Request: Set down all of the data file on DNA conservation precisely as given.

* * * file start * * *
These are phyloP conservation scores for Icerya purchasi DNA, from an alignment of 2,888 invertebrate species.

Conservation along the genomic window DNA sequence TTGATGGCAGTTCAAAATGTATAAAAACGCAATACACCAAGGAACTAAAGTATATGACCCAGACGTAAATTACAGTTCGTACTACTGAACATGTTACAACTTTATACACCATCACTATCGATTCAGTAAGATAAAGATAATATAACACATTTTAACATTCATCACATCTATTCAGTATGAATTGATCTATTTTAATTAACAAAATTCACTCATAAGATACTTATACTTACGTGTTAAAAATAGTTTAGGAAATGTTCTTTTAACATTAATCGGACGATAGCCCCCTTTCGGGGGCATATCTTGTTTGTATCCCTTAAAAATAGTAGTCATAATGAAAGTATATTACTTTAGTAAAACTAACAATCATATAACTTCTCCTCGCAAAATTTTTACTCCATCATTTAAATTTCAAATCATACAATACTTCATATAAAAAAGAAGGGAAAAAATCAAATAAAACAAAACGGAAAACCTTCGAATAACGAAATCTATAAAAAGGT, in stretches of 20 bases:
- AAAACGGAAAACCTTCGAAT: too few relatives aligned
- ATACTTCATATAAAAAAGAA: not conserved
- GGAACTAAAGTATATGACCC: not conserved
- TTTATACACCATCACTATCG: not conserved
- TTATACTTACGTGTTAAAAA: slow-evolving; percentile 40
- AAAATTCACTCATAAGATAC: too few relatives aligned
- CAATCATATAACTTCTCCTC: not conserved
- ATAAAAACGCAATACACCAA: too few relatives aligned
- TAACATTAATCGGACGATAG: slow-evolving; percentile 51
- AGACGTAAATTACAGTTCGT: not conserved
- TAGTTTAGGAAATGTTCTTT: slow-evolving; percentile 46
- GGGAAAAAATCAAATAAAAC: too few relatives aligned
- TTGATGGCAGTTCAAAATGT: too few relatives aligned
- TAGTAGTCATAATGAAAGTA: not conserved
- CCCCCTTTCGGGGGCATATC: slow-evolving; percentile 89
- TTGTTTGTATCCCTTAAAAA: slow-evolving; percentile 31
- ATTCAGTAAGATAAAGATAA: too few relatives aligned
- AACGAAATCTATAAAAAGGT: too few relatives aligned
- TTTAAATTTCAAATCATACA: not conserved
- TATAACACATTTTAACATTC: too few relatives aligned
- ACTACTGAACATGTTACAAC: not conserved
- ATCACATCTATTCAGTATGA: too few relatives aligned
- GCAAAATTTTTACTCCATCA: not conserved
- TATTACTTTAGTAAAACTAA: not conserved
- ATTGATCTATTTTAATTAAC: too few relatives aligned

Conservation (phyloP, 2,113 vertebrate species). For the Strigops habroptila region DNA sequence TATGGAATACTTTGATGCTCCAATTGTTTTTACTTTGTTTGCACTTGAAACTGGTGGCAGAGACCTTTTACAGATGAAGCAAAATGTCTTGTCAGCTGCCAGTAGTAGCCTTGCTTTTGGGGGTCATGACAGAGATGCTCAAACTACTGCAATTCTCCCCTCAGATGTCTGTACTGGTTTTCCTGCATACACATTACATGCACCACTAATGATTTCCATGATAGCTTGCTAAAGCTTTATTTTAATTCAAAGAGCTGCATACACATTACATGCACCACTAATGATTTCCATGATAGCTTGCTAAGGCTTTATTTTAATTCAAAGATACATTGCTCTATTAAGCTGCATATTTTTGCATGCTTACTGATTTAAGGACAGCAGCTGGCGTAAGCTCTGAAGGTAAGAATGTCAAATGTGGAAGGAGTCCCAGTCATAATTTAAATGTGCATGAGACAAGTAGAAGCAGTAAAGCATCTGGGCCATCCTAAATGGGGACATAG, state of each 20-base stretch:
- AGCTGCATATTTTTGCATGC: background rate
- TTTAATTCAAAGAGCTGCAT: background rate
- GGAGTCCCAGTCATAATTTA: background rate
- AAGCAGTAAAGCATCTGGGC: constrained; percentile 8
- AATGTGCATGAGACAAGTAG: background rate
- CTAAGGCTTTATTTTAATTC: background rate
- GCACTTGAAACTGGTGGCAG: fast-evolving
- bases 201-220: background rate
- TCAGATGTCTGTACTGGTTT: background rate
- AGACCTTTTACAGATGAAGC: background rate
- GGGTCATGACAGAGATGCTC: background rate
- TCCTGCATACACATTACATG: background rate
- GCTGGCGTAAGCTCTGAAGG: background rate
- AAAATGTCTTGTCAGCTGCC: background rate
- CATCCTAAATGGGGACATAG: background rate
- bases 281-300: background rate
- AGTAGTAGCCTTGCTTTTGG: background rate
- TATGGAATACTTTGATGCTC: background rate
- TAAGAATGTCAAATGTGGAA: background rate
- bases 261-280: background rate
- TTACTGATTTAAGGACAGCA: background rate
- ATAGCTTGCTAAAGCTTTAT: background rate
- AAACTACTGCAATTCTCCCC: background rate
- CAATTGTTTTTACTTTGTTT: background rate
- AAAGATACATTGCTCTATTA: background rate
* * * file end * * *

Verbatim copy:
These are phyloP conservation scores for Icerya purchasi DNA, from an alignment of 2,888 invertebrate species.

Conservation along the genomic window DNA sequence TTGATGGCAGTTCAAAATGTATAAAAACGCAATACACCAAGGAACTAAAGTATATGACCCAGACGTAAATTACAGTTCGTACTACTGAACATGTTACAACTTTATACACCATCACTATCGATTCAGTAAGATAAAGATAATATAACACATTTTAACATTCATCACATCTATTCAGTATGAATTGATCTATTTTAATTAACAAAATTCACTCATAAGATACTTATACTTACGTGTTAAAAATAGTTTAGGAAATGTTCTTTTAACATTAATCGGACGATAGCCCCCTTTCGGGGGCATATCTTGTTTGTATCCCTTAAAAATAGTAGTCATAATGAAAGTATATTACTTTAGTAAAACTAACAATCATATAACTTCTCCTCGCAAAATTTTTACTCCATCATTTAAATTTCAAATCATACAATACTTCATATAAAAAAGAAGGGAAAAAATCAAATAAAACAAAACGGAAAACCTTCGAATAACGAAATCTATAAAAAGGT, in stretches of 20 bases:
- AAAACGGAAAACCTTCGAAT: too few relatives aligned
- ATACTTCATATAAAAAAGAA: not conserved
- GGAACTAAAGTATATGACCC: not conserved
- TTTATACACCATCACTATCG: not conserved
- TTATACTTACGTGTTAAAAA: slow-evolving; percentile 40
- AAAATTCACTCATAAGATAC: too few relatives aligned
- CAATCATATAACTTCTCCTC: not conserved
- ATAAAAACGCAATACACCAA: too few relatives aligned
- TAACATTAATCGGACGATAG: slow-evolving; percentile 51
- AGACGTAAATTACAGTTCGT: not conserved
- TAGTTTAGGAAATGTTCTTT: slow-evolving; percentile 46
- GGGAAAAAATCAAATAAAAC: too few relatives aligned
- TTGATGGCAGTTCAAAATGT: too few relatives aligned
- TAGTAGTCATAATGAAAGTA: not conserved
- CCCCCTTTCGGGGGCATATC: slow-evolving; percentile 89
- TTGTTTGTATCCCTTAAAAA: slow-evolving; percentile 31
- ATTCAGTAAGATAAAGATAA: too few relatives aligned
- AACGAAATCTATAAAAAGGT: too few relatives aligned
- TTTAAATTTCAAATCATACA: not conserved
- TATAACACATTTTAACATTC: too few relatives aligned
- ACTACTGAACATGTTACAAC: not conserved
- ATCACATCTATTCAGTATGA: too few relatives aligned
- GCAAAATTTTTACTCCATCA: not conserved
- TATTACTTTAGTAAAACTAA: not conserved
- ATTGATCTATTTTAATTAAC: too few relatives aligned

Conservation (phyloP, 2,113 vertebrate species). For the Strigops habroptila region DNA sequence TATGGAATACTTTGATGCTCCAATTGTTTTTACTTTGTTTGCACTTGAAACTGGTGGCAGAGACCTTTTACAGATGAAGCAAAATGTCTTGTCAGCTGCCAGTAGTAGCCTTGCTTTTGGGGGTCATGACAGAGATGCTCAAACTACTGCAATTCTCCCCTCAGATGTCTGTACTGGTTTTCCTGCATACACATTACATGCACCACTAATGATTTCCATGATAGCTTGCTAAAGCTTTATTTTAATTCAAAGAGCTGCATACACATTACATGCACCACTAATGATTTCCATGATAGCTTGCTAAGGCTTTATTTTAATTCAAAGATACATTGCTCTATTAAGCTGCATATTTTTGCATGCTTACTGATTTAAGGACAGCAGCTGGCGTAAGCTCTGAAGGTAAGAATGTCAAATGTGGAAGGAGTCCCAGTCATAATTTAAATGTGCATGAGACAAGTAGAAGCAGTAAAGCATCTGGGCCATCCTAAATGGGGACATAG, state of each 20-base stretch:
- AGCTGCATATTTTTGCATGC: background rate
- TTTAATTCAAAGAGCTGCAT: background rate
- GGAGTCCCAGTCATAATTTA: background rate
- AAGCAGTAAAGCATCTGGGC: constrained; percentile 8
- AATGTGCATGAGACAAGTAG: background rate
- CTAAGGCTTTATTTTAATTC: background rate
- GCACTTGAAACTGGTGGCAG: fast-evolving
- bases 201-220: background rate
- TCAGATGTCTGTACTGGTTT: background rate
- AGACCTTTTACAGATGAAGC: background rate
- GGGTCATGACAGAGATGCTC: background rate
- TCCTGCATACACATTACATG: background rate
- GCTGGCGTAAGCTCTGAAGG: background rate
- AAAATGTCTTGTCAGCTGCC: background rate
- CATCCTAAATGGGGACATAG: background rate
- bases 281-300: background rate
- AGTAGTAGCCTTGCTTTTGG: background rate
- TATGGAATACTTTGATGCTC: background rate
- TAAGAATGTCAAATGTGGAA: background rate
- bases 261-280: background rate
- TTACTGATTTAAGGACAGCA: background rate
- ATAGCTTGCTAAAGCTTTAT: background rate
- AAACTACTGCAATTCTCCCC: background rate
- CAATTGTTTTTACTTTGTTT: background rate
- AAAGATACATTGCTCTATTA: background rate